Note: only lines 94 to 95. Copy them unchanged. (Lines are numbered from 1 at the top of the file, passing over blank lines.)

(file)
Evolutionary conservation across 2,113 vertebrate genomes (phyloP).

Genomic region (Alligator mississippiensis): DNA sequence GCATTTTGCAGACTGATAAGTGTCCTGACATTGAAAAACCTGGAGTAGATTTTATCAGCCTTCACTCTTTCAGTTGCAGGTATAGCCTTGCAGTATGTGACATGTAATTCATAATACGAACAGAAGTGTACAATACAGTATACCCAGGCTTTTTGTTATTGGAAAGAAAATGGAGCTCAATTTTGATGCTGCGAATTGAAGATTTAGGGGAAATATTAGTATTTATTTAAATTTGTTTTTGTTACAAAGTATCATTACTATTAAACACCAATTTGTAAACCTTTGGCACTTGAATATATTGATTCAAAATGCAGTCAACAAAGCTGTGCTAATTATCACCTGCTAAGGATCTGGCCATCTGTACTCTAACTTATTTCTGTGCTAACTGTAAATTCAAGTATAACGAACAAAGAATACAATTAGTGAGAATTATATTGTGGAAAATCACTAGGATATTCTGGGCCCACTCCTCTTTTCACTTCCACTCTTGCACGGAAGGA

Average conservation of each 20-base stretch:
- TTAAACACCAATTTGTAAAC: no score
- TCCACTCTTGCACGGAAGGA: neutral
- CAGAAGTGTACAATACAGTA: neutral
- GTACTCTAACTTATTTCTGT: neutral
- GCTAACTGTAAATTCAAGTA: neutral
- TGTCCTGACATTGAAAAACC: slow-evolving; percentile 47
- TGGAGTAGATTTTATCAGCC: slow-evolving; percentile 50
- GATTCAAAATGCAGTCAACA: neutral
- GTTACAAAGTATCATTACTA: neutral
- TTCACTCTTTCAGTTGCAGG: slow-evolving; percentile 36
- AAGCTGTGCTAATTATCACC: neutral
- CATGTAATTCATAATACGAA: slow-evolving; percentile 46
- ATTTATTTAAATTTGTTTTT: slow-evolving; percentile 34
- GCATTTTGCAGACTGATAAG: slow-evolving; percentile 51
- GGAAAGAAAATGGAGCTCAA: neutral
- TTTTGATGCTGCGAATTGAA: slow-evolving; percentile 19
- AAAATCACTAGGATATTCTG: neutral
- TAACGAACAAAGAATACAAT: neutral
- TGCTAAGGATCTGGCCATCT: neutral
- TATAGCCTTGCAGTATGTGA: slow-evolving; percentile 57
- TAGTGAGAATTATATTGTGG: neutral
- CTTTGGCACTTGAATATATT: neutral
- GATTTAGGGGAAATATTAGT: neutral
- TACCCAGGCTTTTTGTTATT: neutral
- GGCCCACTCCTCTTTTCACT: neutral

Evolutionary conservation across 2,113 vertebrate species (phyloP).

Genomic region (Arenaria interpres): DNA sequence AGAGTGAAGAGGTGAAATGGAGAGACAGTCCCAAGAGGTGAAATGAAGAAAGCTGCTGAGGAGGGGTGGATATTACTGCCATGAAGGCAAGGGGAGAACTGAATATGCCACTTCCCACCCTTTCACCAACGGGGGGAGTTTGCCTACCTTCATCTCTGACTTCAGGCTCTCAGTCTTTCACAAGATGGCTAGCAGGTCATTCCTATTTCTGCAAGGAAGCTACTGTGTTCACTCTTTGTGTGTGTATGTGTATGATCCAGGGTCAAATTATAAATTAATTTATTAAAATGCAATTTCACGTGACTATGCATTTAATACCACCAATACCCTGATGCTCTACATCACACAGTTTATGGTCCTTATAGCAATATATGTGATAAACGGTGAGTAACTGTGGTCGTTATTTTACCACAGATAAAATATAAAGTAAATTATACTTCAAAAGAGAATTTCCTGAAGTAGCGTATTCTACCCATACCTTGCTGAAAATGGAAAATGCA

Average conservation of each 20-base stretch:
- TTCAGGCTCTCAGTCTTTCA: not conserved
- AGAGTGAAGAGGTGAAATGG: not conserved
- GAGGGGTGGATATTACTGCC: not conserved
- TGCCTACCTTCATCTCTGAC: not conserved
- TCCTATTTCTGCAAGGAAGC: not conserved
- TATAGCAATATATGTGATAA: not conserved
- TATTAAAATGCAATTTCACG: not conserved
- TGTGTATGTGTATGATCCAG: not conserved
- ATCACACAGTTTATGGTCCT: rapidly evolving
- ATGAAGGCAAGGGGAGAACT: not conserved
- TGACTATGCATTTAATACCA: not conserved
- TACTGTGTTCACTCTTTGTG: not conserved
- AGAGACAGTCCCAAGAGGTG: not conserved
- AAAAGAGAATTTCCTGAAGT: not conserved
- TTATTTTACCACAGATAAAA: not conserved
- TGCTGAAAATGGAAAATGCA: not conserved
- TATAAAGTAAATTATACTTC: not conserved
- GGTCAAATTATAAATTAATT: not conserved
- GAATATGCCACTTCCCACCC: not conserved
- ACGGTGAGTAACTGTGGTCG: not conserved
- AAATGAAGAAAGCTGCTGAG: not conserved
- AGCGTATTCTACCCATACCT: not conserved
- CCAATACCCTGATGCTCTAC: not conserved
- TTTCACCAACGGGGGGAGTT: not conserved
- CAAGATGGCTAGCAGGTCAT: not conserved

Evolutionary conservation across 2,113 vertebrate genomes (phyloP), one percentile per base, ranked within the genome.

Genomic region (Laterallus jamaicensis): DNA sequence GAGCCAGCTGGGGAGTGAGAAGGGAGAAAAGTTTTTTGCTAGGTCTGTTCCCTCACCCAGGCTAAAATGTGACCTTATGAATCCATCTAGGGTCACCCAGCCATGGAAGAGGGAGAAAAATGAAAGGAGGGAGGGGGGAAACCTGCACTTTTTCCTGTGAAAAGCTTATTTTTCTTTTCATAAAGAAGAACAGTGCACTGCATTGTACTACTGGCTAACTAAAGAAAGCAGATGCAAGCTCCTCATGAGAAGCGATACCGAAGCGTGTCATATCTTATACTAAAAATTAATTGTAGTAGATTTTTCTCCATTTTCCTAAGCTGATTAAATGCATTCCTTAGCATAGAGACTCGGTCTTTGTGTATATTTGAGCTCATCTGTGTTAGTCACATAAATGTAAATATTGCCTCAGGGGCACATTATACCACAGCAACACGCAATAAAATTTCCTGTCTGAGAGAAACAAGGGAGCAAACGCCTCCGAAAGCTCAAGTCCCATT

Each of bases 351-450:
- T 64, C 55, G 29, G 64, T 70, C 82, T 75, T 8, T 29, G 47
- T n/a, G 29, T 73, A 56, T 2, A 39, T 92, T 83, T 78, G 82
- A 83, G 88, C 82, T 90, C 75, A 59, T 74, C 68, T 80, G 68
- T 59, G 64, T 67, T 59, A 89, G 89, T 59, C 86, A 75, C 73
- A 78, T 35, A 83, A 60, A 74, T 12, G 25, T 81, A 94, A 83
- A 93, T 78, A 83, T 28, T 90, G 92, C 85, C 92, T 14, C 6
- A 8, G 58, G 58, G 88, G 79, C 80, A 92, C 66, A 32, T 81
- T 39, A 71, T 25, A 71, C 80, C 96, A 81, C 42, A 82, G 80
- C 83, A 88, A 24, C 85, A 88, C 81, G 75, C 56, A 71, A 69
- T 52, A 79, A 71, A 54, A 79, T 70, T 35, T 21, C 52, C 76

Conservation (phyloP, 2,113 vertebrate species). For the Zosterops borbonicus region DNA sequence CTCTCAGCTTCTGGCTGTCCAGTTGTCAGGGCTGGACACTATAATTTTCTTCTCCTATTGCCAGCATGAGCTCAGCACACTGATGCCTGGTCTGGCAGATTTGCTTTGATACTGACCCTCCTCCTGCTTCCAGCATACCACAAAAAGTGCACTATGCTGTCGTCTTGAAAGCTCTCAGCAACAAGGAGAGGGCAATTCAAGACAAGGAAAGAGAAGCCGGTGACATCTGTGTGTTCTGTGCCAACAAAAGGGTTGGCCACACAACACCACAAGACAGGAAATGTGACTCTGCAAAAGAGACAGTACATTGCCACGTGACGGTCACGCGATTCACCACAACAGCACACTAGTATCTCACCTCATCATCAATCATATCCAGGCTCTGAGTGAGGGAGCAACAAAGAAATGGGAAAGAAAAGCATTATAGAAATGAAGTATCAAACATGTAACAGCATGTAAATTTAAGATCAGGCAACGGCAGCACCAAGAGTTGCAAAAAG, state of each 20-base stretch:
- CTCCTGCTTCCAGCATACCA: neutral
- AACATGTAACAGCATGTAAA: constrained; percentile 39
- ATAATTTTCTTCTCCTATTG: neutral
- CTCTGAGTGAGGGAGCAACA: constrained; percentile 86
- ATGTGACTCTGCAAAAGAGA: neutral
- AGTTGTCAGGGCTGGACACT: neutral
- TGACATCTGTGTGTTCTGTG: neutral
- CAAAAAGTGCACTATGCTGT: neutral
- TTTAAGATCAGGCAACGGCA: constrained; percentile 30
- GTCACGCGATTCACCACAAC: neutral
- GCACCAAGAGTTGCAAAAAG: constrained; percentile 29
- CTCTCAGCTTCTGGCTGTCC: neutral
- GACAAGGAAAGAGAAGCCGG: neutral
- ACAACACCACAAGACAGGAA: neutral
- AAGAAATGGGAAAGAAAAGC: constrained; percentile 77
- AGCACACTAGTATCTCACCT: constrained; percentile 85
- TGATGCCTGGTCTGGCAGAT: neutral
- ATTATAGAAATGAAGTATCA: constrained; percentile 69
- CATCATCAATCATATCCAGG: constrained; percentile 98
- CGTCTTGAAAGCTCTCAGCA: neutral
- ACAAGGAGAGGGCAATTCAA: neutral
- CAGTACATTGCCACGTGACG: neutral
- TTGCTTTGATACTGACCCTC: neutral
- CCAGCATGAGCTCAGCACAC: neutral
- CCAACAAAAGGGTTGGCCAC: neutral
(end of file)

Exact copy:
- CCAGCATGAGCTCAGCACAC: neutral
- CCAACAAAAGGGTTGGCCAC: neutral